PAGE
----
From this weekend onwards conditions seem to be swinging back and forth for the country and we break it down day by day starting with Saturday…
The South Island is looking mostly dry to start the weekend off in the early stages but some rain is set to develop along the West Coast in the afternoon ahead of an active trough.
The upper half of the North Island isn’t looking quite so settled with a spell of rain or widespread showers likely to settle in for a time.
Winds are expected to lie over western areas from Northland all the way down the western side to Fiordland with north to northwest winds.
Temperatures are looking to warm up a little in most places and especially in eastern regions of the South Island
The coldest day of the year so far nationally is set to move in from the south.
Polar air is be dragged up in a raw southerly airstream and will bring a period of rain for southern districts followed by showery skies with hail and thunder in the west. Snow is expected to fall to low levels in the Far South and eastern areas including Canterbury.
The North Island may not be quite so icy but wet conditions for many regions with westerlies tending sou’ west throughout the day or evening.
Temperatures falling in most areas of New Zealand with the arrival of the big change.
It will still be cold to very cold for many of us and feel more like July in places instead of early May.
Many of the showers will retreat to western areas however a few are still possible along the eastern coastline.
Blustery sou’ west conditions will remain at first but a gradual easing during the day is on the cards.
A high moves into the Tasman sea which promises to deliver more settled conditions during the week however some big frosts are also entering the picture.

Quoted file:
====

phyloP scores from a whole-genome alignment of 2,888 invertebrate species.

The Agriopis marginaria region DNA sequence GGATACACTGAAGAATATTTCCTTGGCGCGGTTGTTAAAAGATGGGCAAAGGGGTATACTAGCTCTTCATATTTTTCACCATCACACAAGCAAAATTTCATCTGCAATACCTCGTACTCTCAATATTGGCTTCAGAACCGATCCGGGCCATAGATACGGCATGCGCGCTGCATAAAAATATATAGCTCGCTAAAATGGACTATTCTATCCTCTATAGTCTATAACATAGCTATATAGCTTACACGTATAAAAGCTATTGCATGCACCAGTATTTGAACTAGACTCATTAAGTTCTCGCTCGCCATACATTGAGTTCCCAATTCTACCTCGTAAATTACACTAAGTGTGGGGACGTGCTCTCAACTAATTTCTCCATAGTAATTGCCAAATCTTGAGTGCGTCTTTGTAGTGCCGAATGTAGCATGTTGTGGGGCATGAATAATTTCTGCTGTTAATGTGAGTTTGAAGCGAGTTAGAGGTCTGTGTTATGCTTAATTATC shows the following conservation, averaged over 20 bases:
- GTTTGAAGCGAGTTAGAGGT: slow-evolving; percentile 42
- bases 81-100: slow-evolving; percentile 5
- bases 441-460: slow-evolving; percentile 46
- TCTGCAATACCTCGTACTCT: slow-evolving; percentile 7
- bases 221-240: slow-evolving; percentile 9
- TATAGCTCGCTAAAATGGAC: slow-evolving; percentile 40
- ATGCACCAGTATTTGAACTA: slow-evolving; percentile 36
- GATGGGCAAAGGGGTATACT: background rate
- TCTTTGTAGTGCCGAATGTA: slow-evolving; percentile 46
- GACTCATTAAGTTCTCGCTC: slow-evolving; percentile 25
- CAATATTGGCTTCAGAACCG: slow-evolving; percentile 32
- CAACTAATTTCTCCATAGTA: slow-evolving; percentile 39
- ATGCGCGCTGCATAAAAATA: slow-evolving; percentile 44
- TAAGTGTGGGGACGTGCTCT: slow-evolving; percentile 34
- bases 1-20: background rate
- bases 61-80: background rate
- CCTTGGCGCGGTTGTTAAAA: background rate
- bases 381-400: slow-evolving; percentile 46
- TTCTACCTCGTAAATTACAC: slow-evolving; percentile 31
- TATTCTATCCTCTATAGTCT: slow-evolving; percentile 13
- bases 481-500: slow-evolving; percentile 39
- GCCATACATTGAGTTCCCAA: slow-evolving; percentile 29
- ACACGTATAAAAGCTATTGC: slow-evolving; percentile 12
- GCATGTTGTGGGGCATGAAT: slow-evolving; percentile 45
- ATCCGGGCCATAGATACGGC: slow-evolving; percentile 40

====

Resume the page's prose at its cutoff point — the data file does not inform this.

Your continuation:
A weakening sou’ west wind across the country will see showers ease a little but not completely disappear.
The high is slow going and still remains west of us and chilly temperatures are expected day and night for many areas.
Daytime highs are still about 2-3 degrees below normal for early May and aren’t about to increase anytime soon.
Western regions of both islands are still likely to see some showery conditions however eastern parts could be in line for some crisp sunshine.
The anticyclone finally climbs on board and the North Island should be shower free with mainly blue skies .Frosty conditions first thing and again at night for many parts of the north look to be in the forecast.
Mainlanders are about to see cloud roll up the West Coast with some showers or rain possible as a result of an increasing westerly flow.
Dry and mildish weather is anticipated on the lee side of the alps from Kaikoura to Southland with perhaps some increasing high cloud.
A frontal system arrives over the South Island with a nor’ wester building ahead of it.
Rain with some localised heavy downpours appear to be on the menu for Coasters and scattered and lighter falls over Otago and Southland can’t be ruled out.
The rest of the Mainland is looking dry and settled and rather warm. Nelson might be the exception with a few spits here and there.
The North island remains under the influence of the high with dry conditions during Thursday forecast.
Rain is looking to become more persistent and widespread however northern and eastern parts of the North Island might start off fairly dry.
Southerners will see a front sweep through and bring a colder southerly change however perhaps not to the degree of earlier in the week.
The West Coast could still be on the receiving end of some heavy falls throughout the day.
Temperatures are set to nosedive in the south again due to the nippy winds blowing from areas far to the south of the country.
The last of the southerly wind should slowly ease and fade away with most showers disappearing or have already gone by first thing in the morning. This is largely thanks to an incoming high with a ridge extending over western regions.
Temperatures again are likely to be cool to cold for most of us and in the breeze will certainly have a bite to it.
Frosts are set to reappear for many centres and inland areas are likely to be the hardest hit.
The anticyclone is still lying to the west of the North Island but potent enough to bring mainly blue skies to the north.
Now there’s a chance some rain could push into the southwest corner of the South Island as a west to sou’ west wind picks up.Overall it appears light and patchy but Mothers Day could be a little soggy over Westland and Fiordland.
However for most other Mums across the country the sun should shine down.